Site Search is powerful when analyzing how visitors are navigating your site. Once this tool is set up on your website, you can enable tracking within Analytics to better understand what information visitors are looking for or what information they’re having trouble finding.

If you have Site Search within your site, it’s pretty easy to turn on the reporting within Analytics for it. It must be turned on for each individual View level within an Analytics account. Here’s a list of steps to activate Site Search:

  1. Under Site Search Settings, set Site Search Tracking to ON.
  2. In the Query Parameter field, you will need to define the word or words that determine an internal query parameter.
  3. Select whether or not you use categories, such as drop-down menus to refine a site search.
    • If you do not, then you’re finished and can hit “Save Changes.”
    • If you do use categories:
      • In the Category Parameter field, enter the letters that designate an internal query category such as “dog.”
      • Click “Apply.”

Once Site Search is set up and enabled, you can find reporting for this information under the “Behavior” section in the left-hand column.


Within the top tool bar on your site, there’s a clearly labeled “Contact Us” subpage. But after reviewing your Site Search information you notice there are a lot of people searching for an email address. You then investigate your site content’s page report and see that there isn’t a lot of sessions on the “Contact Us” page.

To find out why this is occurring, you could test out different locations of your subpages menu or have contact information right on the home page or at the bottom of every page.

Are my visitors converting?

It’s not only the pageviews and duration you need to track.

One of the most important things to do once you have an Analytics account is to set up goals. This is to help you be able to track how many visitors are completing actions on your site; be that landing on the contact page, signing up for a newsletter, purchasing an item, etc.

Goals also help determine if there are any “roadblocks” that are stopping your visitors from converting.

Under the Admin tab in the top toolbar, you’ll find the Account, Property, and View sections. Within the View section, there is “Goals.” To be courteous of the length of this post, today we’ll only go over a URL Destination Goal. But keep an eye out for a guide on how to set up different types of goals in future posts.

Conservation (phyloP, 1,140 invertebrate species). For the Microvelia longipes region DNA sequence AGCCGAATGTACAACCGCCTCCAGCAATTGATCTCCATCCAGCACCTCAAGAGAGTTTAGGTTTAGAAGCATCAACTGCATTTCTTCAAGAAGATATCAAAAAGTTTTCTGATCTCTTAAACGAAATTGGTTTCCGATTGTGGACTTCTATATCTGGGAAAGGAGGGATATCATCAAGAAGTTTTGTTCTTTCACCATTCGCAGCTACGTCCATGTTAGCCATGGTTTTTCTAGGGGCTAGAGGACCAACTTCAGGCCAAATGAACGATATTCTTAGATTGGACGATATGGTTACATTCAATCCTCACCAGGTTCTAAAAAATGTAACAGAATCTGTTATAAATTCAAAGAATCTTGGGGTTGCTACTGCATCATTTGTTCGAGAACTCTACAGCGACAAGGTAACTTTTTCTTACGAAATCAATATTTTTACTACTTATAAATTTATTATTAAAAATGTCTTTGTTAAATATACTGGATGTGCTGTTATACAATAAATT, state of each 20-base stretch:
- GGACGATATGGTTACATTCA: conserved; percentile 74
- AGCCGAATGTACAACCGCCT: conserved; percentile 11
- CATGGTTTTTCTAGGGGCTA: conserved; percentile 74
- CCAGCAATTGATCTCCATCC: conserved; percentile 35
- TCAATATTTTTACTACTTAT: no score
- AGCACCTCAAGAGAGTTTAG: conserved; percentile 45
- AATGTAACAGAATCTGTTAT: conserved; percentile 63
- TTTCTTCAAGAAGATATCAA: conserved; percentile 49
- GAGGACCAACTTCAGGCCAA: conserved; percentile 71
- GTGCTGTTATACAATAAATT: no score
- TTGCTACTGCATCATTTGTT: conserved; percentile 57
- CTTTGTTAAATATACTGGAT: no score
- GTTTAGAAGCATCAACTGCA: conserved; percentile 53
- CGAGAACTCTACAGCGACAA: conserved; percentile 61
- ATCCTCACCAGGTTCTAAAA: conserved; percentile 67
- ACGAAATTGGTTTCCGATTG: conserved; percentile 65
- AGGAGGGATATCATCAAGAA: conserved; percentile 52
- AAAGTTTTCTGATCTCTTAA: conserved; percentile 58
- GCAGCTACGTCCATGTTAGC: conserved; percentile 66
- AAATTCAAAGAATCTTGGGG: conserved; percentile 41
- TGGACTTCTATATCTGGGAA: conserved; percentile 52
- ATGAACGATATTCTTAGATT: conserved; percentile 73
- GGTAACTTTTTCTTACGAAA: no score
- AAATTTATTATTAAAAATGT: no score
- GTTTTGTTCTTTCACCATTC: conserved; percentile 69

A URL Destination Goal is triggered when someone lands on that specific URL on your page, such as a thank you page, confirmation page, or a PDF. Here’s a list of steps to set up a goal:

  1. Hit the red +Goal button to create a new goal.
  2. In Step 1: Goal Setup, choose “Custom.”
  3. In Step 2: Goal Description
    1. Name the goal.
    2. Choose “Destination.”
  4. In Step 3: Goal Details in the destination box, put the landing page that you would like to track.


You have a big seminar coming up next month and a majority of your event registrations come from your website. In regard to the registrations, you’d like to know if more people signup on the home page or on the blog subpages.

To determine this, you could set up two goals – one for the “Thank You” page after signing up on the home page of your site and one goal for the “Thank You” page after signing up on a blog subpage.

Now that you have the basics down from edition 1 and some powerful analyzing tips from this edition, you’re on your way to becoming an Analytics superhero!

Make sure you keep your eyes open for my next edition of the Google Analytics series where I’ll cover:

  • Custom URL Tracking
  • Goal Tracking Data
  • Button Goal Tracking